HERMITAGE, Return Of The Prodigal Son By Rembrandt Room 254

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English Language: English

The large canvas before you, entitled "Return of the Prodigal Son" and inspired by a parable told in the Gospel of Luke, is one of the last works painted by the great Dutch master Rembrandt Harmenszoon van Rijn.

The main theme of the work is forgiveness, and in view of the artist's troubled life, in which success alternated with failure, it is reasonable to believe this painting may have been a way of asking God for forgiveness for his many sins.

The parable tells the story of a father and his two sons. The elder son is faithful to his father and carries out all the duties asked of him, while the younger, selfish brother, after having demanded his share of the inheritance in advance, abandons the family and squanders everything.

The scene shows the epilogue of the parable, which is the return home of the second-born son, ready to ask for forgiveness more out of need than genuine repentance. In the painting you can see six figures, but only the three main characters stand out, thanks to the light that skillfully places the focus on them.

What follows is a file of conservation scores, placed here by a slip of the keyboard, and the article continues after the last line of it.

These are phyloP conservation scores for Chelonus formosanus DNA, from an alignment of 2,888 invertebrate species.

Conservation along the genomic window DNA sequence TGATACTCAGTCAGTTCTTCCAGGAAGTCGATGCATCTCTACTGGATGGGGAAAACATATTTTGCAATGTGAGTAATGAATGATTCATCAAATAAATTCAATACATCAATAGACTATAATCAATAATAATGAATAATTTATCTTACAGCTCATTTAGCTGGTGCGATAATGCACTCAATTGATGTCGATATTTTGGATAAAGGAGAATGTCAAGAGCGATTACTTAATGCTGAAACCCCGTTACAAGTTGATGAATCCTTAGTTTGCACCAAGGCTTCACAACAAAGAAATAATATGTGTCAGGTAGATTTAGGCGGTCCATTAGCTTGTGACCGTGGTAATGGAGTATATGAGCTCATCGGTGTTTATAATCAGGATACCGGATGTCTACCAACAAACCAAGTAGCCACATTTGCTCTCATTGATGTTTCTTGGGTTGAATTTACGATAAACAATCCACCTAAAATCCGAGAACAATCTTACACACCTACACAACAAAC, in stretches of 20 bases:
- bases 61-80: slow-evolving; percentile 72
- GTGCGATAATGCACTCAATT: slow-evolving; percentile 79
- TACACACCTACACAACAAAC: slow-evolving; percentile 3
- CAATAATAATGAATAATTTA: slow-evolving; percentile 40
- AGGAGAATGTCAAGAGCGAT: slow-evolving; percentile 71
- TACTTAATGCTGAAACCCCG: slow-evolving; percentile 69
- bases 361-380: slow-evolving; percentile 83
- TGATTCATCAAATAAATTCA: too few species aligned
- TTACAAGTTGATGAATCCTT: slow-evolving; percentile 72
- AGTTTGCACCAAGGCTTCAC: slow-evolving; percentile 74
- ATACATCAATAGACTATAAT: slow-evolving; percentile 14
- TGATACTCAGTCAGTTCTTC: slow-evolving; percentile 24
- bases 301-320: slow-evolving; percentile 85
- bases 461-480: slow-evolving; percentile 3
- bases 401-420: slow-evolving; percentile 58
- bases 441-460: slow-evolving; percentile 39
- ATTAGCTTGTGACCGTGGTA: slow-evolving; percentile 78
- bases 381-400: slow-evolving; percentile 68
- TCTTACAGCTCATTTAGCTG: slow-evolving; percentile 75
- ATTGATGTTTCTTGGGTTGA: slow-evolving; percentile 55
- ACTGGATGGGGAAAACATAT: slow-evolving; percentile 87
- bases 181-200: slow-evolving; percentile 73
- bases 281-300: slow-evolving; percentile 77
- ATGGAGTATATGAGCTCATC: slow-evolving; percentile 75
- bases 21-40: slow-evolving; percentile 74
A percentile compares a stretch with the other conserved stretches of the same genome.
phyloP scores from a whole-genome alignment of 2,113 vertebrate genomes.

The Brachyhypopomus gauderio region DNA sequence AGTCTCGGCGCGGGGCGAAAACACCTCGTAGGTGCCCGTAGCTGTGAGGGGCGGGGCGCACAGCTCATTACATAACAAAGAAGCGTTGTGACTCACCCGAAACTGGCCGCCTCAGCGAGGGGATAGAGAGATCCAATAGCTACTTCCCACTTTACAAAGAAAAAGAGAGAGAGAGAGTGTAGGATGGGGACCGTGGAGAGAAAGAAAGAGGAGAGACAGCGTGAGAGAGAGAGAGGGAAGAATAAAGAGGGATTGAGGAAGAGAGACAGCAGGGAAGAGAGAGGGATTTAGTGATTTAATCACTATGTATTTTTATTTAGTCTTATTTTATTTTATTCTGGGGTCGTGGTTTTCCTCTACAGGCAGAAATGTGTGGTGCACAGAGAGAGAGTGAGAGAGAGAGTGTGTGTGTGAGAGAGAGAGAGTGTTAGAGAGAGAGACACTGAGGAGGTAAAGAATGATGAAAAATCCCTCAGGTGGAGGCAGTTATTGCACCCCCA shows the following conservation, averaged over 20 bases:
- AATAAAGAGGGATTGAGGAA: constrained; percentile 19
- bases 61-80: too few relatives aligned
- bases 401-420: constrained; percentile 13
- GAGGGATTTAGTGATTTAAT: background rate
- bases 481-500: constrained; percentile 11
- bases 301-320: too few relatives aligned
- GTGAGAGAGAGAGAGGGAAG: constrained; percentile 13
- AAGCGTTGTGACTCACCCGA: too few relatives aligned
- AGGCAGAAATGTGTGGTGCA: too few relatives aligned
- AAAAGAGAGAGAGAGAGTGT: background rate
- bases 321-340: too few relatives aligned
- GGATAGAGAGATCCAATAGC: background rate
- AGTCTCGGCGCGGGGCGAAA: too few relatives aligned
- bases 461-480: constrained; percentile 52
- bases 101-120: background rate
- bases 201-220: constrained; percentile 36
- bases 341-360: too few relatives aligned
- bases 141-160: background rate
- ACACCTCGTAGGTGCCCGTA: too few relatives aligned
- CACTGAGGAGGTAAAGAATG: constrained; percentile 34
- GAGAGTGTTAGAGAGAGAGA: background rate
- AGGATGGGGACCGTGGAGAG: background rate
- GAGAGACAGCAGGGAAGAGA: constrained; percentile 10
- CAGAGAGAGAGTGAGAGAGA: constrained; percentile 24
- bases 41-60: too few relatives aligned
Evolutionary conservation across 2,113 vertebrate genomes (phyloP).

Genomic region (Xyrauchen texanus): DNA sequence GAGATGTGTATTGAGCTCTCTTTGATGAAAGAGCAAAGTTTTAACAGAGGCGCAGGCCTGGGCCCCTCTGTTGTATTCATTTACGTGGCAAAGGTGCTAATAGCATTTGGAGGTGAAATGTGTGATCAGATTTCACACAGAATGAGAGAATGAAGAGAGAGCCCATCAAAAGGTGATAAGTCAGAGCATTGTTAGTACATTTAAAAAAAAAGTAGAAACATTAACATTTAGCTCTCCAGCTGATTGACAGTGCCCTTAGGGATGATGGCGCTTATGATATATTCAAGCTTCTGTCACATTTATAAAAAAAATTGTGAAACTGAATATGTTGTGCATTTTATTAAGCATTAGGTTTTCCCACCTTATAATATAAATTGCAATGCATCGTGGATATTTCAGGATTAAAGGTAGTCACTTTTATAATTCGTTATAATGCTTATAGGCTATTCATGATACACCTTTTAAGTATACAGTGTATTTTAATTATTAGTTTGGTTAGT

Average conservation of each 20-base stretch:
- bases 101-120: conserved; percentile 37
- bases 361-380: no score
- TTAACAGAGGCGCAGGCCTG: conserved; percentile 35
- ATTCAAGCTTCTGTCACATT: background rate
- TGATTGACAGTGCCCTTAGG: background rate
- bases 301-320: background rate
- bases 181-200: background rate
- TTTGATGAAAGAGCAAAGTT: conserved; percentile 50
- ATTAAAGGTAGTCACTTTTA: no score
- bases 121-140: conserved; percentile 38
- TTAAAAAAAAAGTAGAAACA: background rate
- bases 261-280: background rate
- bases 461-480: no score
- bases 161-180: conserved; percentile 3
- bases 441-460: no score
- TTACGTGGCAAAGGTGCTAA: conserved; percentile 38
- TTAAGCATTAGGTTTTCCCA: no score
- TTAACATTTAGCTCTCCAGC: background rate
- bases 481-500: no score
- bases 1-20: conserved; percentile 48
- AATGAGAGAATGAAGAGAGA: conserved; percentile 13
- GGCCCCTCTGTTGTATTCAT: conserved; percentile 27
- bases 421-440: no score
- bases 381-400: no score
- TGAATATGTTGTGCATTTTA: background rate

Observe how masterfully Rembrandt expresses the different feelings of the subjects: the compassion on the face of the father, who lovingly embraces his young son, and the outrage and resentment of the elder son.

Now take a look at the clothing of the three men: the father and first-born son are wearing red cloaks that indicates their social status, while the younger son is dressed in rags, with dirty feet; surprisingly, however, he has a small decorated sword hanging by his right side. Why has he kept his sword? Perhaps because it is a symbol of his noble origins, and he did not want to give it up because it represents the family and the wealthy life he does not wish to leave behind. The sword may be an expression of the question begged by the parable: is this wretched son's repentance genuine, or is he acting merely out of self-interest, as his elder brother probably suspects? This, however, is precisely the message of the parable:  God always forgives, like a loving father.


An interesting fact: if you look carefully at the father's hands, you’ll immediately notice that they are different: the one on the left is more delicate, almost feminine, while the one on your right is larger and more masculine. They are designed to indicate, respectively, the gentleness of a mother and the rigor of a father; mercy on the one hand, justice on the other.

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